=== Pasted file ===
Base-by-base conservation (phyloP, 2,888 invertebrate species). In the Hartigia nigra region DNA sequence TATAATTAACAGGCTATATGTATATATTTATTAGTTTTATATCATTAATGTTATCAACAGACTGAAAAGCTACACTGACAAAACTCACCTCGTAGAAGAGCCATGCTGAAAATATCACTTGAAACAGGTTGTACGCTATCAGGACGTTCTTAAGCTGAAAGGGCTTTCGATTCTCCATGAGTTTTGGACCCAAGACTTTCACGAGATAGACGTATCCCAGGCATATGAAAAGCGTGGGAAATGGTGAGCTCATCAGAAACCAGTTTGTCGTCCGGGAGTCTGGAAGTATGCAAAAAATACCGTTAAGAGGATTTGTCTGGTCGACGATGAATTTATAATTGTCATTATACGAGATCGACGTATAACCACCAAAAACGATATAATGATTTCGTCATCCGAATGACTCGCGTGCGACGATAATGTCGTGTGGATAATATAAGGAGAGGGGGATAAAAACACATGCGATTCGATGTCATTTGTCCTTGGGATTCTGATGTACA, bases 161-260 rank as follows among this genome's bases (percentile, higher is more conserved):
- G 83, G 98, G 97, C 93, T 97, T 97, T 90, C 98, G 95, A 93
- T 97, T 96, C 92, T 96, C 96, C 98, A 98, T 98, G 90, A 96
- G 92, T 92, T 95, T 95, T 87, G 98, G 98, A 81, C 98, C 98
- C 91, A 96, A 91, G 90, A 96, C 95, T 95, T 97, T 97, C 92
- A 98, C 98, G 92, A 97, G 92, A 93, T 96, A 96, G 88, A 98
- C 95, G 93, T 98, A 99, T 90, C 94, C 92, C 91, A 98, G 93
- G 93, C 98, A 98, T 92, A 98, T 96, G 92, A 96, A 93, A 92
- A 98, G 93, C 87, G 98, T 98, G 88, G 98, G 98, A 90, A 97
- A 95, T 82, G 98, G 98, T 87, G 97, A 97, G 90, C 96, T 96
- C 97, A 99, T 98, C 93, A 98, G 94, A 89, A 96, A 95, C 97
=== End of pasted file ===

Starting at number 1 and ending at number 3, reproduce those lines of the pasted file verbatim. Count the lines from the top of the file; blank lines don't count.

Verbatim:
Base-by-base conservation (phyloP, 2,888 invertebrate species). In the Hartigia nigra region DNA sequence TATAATTAACAGGCTATATGTATATATTTATTAGTTTTATATCATTAATGTTATCAACAGACTGAAAAGCTACACTGACAAAACTCACCTCGTAGAAGAGCCATGCTGAAAATATCACTTGAAACAGGTTGTACGCTATCAGGACGTTCTTAAGCTGAAAGGGCTTTCGATTCTCCATGAGTTTTGGACCCAAGACTTTCACGAGATAGACGTATCCCAGGCATATGAAAAGCGTGGGAAATGGTGAGCTCATCAGAAACCAGTTTGTCGTCCGGGAGTCTGGAAGTATGCAAAAAATACCGTTAAGAGGATTTGTCTGGTCGACGATGAATTTATAATTGTCATTATACGAGATCGACGTATAACCACCAAAAACGATATAATGATTTCGTCATCCGAATGACTCGCGTGCGACGATAATGTCGTGTGGATAATATAAGGAGAGGGGGATAAAAACACATGCGATTCGATGTCATTTGTCCTTGGGATTCTGATGTACA, bases 161-260 rank as follows among this genome's bases (percentile, higher is more conserved):
- G 83, G 98, G 97, C 93, T 97, T 97, T 90, C 98, G 95, A 93
- T 97, T 96, C 92, T 96, C 96, C 98, A 98, T 98, G 90, A 96